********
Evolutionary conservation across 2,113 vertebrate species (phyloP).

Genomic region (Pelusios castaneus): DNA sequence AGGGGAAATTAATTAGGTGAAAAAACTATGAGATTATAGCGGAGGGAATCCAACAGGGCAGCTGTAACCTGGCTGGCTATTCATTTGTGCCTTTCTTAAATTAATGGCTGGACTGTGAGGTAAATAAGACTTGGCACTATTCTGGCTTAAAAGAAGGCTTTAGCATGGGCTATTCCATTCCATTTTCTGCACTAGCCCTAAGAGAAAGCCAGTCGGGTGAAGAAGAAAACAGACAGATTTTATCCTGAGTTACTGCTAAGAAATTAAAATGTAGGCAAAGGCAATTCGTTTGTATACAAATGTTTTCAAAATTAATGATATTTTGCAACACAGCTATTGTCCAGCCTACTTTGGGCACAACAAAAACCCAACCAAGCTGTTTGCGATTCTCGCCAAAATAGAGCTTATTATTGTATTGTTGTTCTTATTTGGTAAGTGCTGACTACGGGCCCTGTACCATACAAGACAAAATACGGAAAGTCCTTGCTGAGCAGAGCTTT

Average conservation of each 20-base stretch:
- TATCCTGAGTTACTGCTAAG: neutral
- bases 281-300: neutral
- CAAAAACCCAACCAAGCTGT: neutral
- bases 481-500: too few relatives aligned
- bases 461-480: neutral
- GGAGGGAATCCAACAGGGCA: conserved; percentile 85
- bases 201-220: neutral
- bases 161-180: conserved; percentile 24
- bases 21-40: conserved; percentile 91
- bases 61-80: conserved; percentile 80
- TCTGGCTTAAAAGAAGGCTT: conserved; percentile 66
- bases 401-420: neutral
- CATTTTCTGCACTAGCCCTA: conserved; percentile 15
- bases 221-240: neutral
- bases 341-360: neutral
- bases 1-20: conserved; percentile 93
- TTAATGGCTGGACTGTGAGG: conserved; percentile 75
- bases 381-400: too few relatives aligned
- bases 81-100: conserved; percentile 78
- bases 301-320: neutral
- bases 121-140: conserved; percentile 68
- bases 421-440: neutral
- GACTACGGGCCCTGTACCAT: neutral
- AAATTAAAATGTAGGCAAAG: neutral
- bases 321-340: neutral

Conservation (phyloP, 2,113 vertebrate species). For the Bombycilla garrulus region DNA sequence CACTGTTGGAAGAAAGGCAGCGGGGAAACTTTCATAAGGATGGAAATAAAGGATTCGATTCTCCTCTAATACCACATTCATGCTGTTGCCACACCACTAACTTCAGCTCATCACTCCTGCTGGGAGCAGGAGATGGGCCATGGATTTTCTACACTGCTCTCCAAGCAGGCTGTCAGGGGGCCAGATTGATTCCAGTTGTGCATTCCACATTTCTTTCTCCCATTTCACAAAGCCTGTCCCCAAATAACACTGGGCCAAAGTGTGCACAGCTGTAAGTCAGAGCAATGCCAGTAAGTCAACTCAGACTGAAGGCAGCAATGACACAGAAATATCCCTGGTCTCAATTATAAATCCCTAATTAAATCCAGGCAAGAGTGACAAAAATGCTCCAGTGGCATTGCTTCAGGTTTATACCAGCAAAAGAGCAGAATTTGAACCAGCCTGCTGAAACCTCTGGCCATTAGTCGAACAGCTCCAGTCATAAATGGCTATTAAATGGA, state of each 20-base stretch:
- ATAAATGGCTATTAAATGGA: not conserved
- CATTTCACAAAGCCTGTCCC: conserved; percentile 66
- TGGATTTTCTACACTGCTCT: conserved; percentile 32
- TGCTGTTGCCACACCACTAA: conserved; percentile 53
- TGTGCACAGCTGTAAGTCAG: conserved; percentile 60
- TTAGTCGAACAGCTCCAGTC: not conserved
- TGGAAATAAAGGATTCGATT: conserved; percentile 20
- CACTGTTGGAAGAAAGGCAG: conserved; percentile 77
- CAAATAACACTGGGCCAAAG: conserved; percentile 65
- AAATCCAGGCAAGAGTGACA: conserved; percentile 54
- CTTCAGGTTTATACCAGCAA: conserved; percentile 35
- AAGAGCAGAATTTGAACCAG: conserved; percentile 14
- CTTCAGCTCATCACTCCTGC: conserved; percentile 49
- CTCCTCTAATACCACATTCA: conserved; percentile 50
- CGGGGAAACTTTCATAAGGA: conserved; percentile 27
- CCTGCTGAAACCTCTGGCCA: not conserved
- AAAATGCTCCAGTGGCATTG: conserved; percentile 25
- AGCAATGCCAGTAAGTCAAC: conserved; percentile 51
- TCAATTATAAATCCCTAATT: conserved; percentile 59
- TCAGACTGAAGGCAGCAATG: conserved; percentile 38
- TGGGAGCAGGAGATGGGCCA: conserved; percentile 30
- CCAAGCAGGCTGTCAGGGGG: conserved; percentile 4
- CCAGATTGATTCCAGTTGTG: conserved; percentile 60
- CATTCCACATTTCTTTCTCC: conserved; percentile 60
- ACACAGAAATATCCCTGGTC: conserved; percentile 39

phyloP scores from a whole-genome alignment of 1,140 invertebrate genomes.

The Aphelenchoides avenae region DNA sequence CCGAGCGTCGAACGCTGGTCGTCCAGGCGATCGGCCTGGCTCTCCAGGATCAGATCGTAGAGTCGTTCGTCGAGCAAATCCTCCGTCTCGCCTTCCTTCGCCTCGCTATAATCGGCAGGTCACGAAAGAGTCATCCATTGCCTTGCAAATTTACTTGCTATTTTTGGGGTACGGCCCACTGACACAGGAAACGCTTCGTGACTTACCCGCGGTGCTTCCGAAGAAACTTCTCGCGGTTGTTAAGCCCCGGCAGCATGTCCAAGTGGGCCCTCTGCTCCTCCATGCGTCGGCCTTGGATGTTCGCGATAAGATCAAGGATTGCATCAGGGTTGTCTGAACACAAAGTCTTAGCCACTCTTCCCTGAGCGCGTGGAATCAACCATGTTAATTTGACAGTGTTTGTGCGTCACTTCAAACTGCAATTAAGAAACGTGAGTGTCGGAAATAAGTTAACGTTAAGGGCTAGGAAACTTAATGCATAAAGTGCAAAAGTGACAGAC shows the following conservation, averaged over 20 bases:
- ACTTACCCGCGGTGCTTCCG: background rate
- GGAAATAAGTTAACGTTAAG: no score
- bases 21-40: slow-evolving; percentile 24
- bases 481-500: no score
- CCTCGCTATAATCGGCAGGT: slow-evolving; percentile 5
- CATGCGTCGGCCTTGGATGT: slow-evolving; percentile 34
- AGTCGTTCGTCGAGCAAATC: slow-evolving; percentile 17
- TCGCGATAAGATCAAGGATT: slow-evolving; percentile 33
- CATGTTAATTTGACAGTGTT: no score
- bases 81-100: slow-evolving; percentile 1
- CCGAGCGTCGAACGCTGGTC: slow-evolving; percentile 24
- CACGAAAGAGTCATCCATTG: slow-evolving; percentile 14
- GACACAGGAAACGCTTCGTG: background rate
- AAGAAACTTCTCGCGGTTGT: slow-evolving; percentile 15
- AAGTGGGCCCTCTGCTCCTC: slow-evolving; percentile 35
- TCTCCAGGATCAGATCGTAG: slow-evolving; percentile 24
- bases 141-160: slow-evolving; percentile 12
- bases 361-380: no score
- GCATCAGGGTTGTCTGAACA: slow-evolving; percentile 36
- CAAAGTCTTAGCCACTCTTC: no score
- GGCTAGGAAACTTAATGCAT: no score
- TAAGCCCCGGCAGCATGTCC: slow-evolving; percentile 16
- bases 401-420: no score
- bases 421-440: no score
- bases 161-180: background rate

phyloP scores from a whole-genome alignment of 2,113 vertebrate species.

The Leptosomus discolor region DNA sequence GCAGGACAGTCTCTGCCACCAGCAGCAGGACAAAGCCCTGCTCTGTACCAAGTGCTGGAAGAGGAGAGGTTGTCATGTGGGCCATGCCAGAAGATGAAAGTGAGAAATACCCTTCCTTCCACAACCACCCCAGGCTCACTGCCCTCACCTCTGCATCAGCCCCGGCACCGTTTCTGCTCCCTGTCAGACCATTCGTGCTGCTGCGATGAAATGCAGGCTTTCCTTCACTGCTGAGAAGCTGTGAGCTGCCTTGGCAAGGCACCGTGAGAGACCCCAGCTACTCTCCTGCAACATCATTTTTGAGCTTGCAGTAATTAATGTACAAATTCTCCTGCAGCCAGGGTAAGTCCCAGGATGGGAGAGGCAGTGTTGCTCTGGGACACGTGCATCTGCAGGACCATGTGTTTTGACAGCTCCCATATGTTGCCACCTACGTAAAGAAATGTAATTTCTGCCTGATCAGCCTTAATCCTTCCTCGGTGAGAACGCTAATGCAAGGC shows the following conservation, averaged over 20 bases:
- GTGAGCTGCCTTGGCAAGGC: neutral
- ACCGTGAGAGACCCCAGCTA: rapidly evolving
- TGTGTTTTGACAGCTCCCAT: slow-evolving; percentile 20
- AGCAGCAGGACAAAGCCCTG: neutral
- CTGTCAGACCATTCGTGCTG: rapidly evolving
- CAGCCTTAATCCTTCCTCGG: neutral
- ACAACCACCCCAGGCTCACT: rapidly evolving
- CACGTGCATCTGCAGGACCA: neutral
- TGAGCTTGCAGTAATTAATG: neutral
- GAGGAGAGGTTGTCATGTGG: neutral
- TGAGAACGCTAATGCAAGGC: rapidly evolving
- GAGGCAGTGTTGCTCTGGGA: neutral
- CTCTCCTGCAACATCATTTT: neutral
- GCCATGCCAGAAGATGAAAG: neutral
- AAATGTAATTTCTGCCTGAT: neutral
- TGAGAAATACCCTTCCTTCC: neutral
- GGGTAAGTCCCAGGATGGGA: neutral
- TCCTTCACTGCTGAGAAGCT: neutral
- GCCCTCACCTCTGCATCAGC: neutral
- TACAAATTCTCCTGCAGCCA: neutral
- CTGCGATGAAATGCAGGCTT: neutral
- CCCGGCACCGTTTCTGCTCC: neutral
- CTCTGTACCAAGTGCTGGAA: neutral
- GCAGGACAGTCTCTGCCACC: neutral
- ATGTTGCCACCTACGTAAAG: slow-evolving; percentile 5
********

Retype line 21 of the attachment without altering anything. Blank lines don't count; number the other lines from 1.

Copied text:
- bases 381-400: too few relatives aligned